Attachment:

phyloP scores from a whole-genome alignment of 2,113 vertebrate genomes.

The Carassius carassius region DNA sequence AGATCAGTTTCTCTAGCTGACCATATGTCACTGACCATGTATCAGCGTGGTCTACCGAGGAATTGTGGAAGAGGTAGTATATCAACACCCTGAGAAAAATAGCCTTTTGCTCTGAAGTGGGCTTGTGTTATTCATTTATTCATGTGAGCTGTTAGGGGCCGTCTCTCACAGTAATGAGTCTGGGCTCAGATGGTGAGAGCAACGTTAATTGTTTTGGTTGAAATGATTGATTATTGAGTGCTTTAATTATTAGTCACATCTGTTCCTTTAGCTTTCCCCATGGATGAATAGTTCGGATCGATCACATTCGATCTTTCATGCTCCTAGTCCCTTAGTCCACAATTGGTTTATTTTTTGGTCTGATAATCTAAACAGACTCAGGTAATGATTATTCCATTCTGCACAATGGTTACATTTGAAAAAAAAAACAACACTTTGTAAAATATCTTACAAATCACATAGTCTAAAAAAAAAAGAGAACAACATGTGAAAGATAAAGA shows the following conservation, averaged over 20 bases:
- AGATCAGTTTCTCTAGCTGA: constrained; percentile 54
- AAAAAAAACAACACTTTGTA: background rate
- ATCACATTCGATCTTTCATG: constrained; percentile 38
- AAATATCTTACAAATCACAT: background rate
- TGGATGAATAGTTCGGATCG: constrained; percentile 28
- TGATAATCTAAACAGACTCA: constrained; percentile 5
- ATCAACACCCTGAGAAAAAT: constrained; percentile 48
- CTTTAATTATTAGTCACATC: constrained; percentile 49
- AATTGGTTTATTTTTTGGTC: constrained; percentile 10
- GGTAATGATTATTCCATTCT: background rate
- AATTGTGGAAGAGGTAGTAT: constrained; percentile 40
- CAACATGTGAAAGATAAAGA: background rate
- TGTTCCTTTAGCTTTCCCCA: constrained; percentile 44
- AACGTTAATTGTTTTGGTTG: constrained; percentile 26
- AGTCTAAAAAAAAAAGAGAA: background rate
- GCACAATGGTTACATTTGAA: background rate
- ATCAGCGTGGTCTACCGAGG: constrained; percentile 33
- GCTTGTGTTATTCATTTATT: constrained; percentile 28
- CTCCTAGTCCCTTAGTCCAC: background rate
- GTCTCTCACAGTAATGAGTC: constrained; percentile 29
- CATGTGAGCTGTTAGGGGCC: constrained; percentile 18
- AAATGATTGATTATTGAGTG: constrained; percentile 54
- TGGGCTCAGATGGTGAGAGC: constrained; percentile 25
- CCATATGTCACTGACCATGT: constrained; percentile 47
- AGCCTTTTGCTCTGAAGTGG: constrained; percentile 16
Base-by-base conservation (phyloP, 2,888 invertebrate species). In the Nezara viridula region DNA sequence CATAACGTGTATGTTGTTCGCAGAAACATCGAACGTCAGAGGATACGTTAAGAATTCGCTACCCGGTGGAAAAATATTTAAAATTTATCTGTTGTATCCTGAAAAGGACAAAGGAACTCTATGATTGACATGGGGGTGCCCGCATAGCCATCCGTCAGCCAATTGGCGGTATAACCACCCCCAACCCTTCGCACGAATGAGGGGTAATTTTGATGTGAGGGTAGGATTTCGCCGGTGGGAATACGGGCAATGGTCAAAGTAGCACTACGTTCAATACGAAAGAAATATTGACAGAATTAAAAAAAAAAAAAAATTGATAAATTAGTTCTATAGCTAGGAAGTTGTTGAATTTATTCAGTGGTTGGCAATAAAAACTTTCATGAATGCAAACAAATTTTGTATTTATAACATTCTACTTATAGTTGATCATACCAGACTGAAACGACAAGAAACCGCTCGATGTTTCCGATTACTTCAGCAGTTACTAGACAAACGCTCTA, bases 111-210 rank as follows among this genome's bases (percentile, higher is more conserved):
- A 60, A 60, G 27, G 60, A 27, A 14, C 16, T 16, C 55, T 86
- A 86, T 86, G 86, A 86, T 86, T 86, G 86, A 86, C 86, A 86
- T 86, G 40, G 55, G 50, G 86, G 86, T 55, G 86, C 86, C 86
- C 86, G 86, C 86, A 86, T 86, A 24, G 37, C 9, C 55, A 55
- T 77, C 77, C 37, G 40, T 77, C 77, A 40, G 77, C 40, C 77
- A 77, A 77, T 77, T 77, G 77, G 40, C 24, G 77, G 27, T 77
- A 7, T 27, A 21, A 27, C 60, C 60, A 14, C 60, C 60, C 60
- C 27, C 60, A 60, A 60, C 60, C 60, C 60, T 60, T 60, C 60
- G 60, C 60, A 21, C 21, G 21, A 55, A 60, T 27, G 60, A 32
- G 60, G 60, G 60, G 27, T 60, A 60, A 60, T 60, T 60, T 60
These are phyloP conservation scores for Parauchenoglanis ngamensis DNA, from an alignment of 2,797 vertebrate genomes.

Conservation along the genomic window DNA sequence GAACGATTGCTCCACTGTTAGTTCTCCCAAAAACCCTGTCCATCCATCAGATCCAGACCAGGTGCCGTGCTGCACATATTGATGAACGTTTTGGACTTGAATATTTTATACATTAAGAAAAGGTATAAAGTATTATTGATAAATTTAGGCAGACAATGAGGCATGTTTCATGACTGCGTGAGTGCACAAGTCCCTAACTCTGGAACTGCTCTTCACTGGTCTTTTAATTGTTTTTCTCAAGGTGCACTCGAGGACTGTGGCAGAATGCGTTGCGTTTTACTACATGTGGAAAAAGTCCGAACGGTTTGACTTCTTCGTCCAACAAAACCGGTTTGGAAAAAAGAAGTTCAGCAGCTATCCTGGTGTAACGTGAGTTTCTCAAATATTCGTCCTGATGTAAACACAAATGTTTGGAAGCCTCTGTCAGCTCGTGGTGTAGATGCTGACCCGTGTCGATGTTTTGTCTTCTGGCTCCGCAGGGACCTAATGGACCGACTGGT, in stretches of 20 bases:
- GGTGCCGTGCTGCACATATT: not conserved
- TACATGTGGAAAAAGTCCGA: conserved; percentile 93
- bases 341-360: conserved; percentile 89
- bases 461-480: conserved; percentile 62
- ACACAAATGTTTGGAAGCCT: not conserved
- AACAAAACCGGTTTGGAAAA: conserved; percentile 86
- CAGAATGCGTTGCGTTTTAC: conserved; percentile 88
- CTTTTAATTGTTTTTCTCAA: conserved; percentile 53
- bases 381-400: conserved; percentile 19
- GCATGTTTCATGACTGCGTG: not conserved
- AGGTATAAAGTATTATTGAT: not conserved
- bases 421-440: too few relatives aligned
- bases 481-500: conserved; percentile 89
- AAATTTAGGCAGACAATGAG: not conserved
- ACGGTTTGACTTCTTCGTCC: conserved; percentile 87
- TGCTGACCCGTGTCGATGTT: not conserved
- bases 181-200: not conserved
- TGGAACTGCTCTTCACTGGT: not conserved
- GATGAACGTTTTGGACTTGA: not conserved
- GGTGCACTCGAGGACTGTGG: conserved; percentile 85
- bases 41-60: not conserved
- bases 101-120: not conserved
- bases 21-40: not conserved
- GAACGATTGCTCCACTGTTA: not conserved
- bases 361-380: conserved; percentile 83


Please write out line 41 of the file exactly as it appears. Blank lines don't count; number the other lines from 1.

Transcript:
- GGTGCCGTGCTGCACATATT: not conserved